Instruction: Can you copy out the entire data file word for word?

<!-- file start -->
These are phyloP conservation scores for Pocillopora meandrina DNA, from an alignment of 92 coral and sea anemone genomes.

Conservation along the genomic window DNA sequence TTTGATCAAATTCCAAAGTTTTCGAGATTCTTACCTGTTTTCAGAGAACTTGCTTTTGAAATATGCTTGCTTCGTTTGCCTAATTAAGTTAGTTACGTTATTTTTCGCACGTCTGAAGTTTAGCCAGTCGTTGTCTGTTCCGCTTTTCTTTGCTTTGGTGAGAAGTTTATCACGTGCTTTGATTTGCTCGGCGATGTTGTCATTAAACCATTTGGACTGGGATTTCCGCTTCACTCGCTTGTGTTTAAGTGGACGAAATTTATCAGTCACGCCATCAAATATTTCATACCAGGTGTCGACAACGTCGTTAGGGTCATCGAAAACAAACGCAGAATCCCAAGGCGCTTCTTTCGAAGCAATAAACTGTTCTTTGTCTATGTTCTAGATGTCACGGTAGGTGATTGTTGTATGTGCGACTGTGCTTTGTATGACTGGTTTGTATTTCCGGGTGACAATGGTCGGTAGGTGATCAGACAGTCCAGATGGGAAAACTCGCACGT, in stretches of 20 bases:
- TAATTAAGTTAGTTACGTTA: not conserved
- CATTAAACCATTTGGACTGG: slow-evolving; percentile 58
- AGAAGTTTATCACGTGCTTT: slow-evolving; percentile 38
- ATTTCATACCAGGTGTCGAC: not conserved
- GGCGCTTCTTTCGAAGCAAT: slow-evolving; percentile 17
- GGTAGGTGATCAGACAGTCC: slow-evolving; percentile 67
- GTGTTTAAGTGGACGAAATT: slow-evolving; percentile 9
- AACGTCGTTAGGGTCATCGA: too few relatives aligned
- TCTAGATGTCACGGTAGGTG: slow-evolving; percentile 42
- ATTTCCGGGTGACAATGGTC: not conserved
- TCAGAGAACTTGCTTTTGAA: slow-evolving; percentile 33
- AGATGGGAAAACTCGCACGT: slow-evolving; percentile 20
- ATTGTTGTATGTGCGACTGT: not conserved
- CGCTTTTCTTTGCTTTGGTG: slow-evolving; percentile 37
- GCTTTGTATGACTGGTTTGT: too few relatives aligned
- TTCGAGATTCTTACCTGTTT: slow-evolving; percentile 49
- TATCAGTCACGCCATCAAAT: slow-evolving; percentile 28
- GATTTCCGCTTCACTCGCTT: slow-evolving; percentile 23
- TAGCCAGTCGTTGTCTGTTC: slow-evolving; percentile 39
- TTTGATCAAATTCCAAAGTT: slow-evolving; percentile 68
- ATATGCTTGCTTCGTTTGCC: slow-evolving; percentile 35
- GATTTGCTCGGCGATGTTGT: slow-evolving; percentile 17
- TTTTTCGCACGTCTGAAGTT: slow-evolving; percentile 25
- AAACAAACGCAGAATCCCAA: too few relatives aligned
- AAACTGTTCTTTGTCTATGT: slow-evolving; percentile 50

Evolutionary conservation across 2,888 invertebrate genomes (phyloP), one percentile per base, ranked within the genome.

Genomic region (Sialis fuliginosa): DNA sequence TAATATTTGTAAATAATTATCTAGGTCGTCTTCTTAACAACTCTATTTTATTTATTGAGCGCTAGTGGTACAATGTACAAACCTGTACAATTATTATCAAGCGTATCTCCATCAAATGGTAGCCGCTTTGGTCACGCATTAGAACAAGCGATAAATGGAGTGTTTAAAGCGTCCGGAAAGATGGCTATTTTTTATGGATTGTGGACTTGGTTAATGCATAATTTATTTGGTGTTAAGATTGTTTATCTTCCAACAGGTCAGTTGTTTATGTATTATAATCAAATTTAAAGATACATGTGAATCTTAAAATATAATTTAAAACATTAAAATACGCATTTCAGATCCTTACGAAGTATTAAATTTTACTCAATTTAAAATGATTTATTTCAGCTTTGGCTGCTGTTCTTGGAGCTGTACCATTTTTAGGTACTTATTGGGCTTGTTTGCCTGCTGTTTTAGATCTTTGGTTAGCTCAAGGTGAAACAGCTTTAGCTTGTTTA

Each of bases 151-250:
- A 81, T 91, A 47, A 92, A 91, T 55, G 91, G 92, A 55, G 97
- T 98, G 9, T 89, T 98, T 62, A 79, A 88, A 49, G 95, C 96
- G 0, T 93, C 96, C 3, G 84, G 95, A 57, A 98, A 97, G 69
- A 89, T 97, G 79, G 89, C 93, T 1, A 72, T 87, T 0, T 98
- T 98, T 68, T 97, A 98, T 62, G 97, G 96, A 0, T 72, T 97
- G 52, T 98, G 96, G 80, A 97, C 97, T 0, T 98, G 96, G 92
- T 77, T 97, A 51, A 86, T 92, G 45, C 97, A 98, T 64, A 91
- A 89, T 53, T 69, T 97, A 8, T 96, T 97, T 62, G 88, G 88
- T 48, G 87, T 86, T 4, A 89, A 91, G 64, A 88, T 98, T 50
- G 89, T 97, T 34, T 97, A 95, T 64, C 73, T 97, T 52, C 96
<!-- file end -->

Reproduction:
These are phyloP conservation scores for Pocillopora meandrina DNA, from an alignment of 92 coral and sea anemone genomes.

Conservation along the genomic window DNA sequence TTTGATCAAATTCCAAAGTTTTCGAGATTCTTACCTGTTTTCAGAGAACTTGCTTTTGAAATATGCTTGCTTCGTTTGCCTAATTAAGTTAGTTACGTTATTTTTCGCACGTCTGAAGTTTAGCCAGTCGTTGTCTGTTCCGCTTTTCTTTGCTTTGGTGAGAAGTTTATCACGTGCTTTGATTTGCTCGGCGATGTTGTCATTAAACCATTTGGACTGGGATTTCCGCTTCACTCGCTTGTGTTTAAGTGGACGAAATTTATCAGTCACGCCATCAAATATTTCATACCAGGTGTCGACAACGTCGTTAGGGTCATCGAAAACAAACGCAGAATCCCAAGGCGCTTCTTTCGAAGCAATAAACTGTTCTTTGTCTATGTTCTAGATGTCACGGTAGGTGATTGTTGTATGTGCGACTGTGCTTTGTATGACTGGTTTGTATTTCCGGGTGACAATGGTCGGTAGGTGATCAGACAGTCCAGATGGGAAAACTCGCACGT, in stretches of 20 bases:
- TAATTAAGTTAGTTACGTTA: not conserved
- CATTAAACCATTTGGACTGG: slow-evolving; percentile 58
- AGAAGTTTATCACGTGCTTT: slow-evolving; percentile 38
- ATTTCATACCAGGTGTCGAC: not conserved
- GGCGCTTCTTTCGAAGCAAT: slow-evolving; percentile 17
- GGTAGGTGATCAGACAGTCC: slow-evolving; percentile 67
- GTGTTTAAGTGGACGAAATT: slow-evolving; percentile 9
- AACGTCGTTAGGGTCATCGA: too few relatives aligned
- TCTAGATGTCACGGTAGGTG: slow-evolving; percentile 42
- ATTTCCGGGTGACAATGGTC: not conserved
- TCAGAGAACTTGCTTTTGAA: slow-evolving; percentile 33
- AGATGGGAAAACTCGCACGT: slow-evolving; percentile 20
- ATTGTTGTATGTGCGACTGT: not conserved
- CGCTTTTCTTTGCTTTGGTG: slow-evolving; percentile 37
- GCTTTGTATGACTGGTTTGT: too few relatives aligned
- TTCGAGATTCTTACCTGTTT: slow-evolving; percentile 49
- TATCAGTCACGCCATCAAAT: slow-evolving; percentile 28
- GATTTCCGCTTCACTCGCTT: slow-evolving; percentile 23
- TAGCCAGTCGTTGTCTGTTC: slow-evolving; percentile 39
- TTTGATCAAATTCCAAAGTT: slow-evolving; percentile 68
- ATATGCTTGCTTCGTTTGCC: slow-evolving; percentile 35
- GATTTGCTCGGCGATGTTGT: slow-evolving; percentile 17
- TTTTTCGCACGTCTGAAGTT: slow-evolving; percentile 25
- AAACAAACGCAGAATCCCAA: too few relatives aligned
- AAACTGTTCTTTGTCTATGT: slow-evolving; percentile 50

Evolutionary conservation across 2,888 invertebrate genomes (phyloP), one percentile per base, ranked within the genome.

Genomic region (Sialis fuliginosa): DNA sequence TAATATTTGTAAATAATTATCTAGGTCGTCTTCTTAACAACTCTATTTTATTTATTGAGCGCTAGTGGTACAATGTACAAACCTGTACAATTATTATCAAGCGTATCTCCATCAAATGGTAGCCGCTTTGGTCACGCATTAGAACAAGCGATAAATGGAGTGTTTAAAGCGTCCGGAAAGATGGCTATTTTTTATGGATTGTGGACTTGGTTAATGCATAATTTATTTGGTGTTAAGATTGTTTATCTTCCAACAGGTCAGTTGTTTATGTATTATAATCAAATTTAAAGATACATGTGAATCTTAAAATATAATTTAAAACATTAAAATACGCATTTCAGATCCTTACGAAGTATTAAATTTTACTCAATTTAAAATGATTTATTTCAGCTTTGGCTGCTGTTCTTGGAGCTGTACCATTTTTAGGTACTTATTGGGCTTGTTTGCCTGCTGTTTTAGATCTTTGGTTAGCTCAAGGTGAAACAGCTTTAGCTTGTTTA

Each of bases 151-250:
- A 81, T 91, A 47, A 92, A 91, T 55, G 91, G 92, A 55, G 97
- T 98, G 9, T 89, T 98, T 62, A 79, A 88, A 49, G 95, C 96
- G 0, T 93, C 96, C 3, G 84, G 95, A 57, A 98, A 97, G 69
- A 89, T 97, G 79, G 89, C 93, T 1, A 72, T 87, T 0, T 98
- T 98, T 68, T 97, A 98, T 62, G 97, G 96, A 0, T 72, T 97
- G 52, T 98, G 96, G 80, A 97, C 97, T 0, T 98, G 96, G 92
- T 77, T 97, A 51, A 86, T 92, G 45, C 97, A 98, T 64, A 91
- A 89, T 53, T 69, T 97, A 8, T 96, T 97, T 62, G 88, G 88
- T 48, G 87, T 86, T 4, A 89, A 91, G 64, A 88, T 98, T 50
- G 89, T 97, T 34, T 97, A 95, T 64, C 73, T 97, T 52, C 96